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Managing a self-sustaining flock - Page 2

post #11 of 14
In central Texas we have hawks, fox, all the usual predators. I feel that our large, usually outside dogs deter predators The dogs are trained to ignore the chickens (not that hard to do-be very firm and they'll understand). Seems to work for us.
post #12 of 14

  A self sustaining flock is not possible in a temperate climate, and not realistic otherwise. We are not raising jungle fowl, and we are not in tropical Southeast Asia. We also expect a return, and that requires an investment. We get out what we put in, and with good management, we could possibly see a profit.

 

  Now, I realize that is understood. It is important to define what we are trying to accomplish. Why do we have the birds to begin with? Eggs for the kitchen? A seasonal meat source? etc. etc.

 

  On a single acre, even the idea is at a disadvantage. We would be better off with bantams. Or even bantam x large fowl crosses. What I am trying to express is there is a limited amount of resources. Fowl half the size, lays an egg 3/4 of the full size, and eats 1/2 a much feed to maintain body weight.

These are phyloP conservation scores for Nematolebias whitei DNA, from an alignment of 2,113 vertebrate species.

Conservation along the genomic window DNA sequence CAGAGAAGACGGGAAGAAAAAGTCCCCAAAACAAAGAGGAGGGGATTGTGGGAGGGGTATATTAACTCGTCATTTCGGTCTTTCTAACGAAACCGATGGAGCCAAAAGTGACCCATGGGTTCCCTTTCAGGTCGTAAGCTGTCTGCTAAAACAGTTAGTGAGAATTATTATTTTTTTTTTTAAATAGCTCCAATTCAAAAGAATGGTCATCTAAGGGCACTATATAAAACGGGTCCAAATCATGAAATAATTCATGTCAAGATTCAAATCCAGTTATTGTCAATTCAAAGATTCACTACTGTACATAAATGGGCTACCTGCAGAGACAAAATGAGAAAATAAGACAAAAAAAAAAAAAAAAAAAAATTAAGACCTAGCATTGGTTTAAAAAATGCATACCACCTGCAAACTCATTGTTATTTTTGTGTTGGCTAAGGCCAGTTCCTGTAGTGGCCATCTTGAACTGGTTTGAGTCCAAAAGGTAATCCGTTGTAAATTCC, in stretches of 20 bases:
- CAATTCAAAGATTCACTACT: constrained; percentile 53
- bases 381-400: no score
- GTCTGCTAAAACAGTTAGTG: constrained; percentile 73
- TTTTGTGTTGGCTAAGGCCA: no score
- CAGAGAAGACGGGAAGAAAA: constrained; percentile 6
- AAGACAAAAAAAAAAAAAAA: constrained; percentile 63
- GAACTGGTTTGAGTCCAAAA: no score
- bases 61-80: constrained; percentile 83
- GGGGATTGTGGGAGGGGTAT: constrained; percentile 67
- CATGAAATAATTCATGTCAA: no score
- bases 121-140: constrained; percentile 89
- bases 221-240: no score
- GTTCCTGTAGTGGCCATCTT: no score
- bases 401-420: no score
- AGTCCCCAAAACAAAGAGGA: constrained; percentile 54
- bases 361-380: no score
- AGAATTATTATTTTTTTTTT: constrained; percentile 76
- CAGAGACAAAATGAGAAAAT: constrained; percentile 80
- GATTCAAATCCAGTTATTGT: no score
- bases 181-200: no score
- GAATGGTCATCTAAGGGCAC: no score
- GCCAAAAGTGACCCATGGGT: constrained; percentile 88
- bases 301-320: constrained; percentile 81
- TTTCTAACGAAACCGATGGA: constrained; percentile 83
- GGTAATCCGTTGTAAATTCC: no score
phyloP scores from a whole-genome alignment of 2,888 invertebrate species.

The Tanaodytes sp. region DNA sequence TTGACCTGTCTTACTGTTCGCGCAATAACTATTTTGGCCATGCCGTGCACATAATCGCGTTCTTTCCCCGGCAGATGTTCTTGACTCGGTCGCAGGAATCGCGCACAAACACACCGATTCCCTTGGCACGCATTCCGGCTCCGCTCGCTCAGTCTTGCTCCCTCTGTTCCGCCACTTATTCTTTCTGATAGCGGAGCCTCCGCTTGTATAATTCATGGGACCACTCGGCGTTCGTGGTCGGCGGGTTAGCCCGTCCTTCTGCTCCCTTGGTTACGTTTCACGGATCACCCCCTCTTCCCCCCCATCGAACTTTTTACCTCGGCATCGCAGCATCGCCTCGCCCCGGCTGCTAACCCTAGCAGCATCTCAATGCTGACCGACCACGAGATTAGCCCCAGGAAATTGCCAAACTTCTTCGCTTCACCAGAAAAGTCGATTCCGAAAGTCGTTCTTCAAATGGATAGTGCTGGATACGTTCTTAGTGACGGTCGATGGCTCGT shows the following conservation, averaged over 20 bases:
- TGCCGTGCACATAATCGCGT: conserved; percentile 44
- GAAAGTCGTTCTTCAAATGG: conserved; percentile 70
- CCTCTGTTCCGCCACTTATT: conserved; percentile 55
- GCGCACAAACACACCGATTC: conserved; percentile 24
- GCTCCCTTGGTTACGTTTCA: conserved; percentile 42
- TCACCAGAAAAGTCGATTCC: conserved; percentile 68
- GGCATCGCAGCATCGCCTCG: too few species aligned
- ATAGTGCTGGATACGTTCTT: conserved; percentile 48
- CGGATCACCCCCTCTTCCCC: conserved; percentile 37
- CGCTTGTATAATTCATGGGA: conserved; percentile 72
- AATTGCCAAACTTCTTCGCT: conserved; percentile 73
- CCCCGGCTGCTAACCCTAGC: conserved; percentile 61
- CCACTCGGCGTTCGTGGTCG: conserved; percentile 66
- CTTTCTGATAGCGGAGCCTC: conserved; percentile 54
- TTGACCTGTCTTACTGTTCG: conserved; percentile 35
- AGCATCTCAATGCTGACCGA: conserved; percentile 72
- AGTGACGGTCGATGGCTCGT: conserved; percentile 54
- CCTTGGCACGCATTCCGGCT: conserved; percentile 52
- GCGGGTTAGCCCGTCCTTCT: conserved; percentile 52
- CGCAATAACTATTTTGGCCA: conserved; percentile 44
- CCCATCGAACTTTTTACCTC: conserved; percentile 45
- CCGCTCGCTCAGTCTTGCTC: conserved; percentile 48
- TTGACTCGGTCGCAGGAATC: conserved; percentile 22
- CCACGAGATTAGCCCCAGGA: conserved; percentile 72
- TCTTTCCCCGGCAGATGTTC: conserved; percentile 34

Unless we are willing to grow a substantial amount of grain and legumes, bantams or shrunk down large fowl fit this conversation better. Even that is not what people want to hear. Somehow, bigger is always better though it rarely is.

 

  Roughly 60% of the birds dietary needs is a high energy food source. They have very high metabolisms, very high heart rates and respiration rates etc. These birds are rarely sitting still even when they are still. This becomes clear when we try to take a picture of them. Anyways, priority number one is a digestible energy source. They need larger quantities of it than the others. This is why the corn/soy combination drives the market. It is the ability to produce and harvest lbs. per acre, but also an excellent and digestible energy source. Soy compliments the corn concerning the amino acid profile, but is high in protein where corn is very low. Soy is also a high energy source of digestible protein.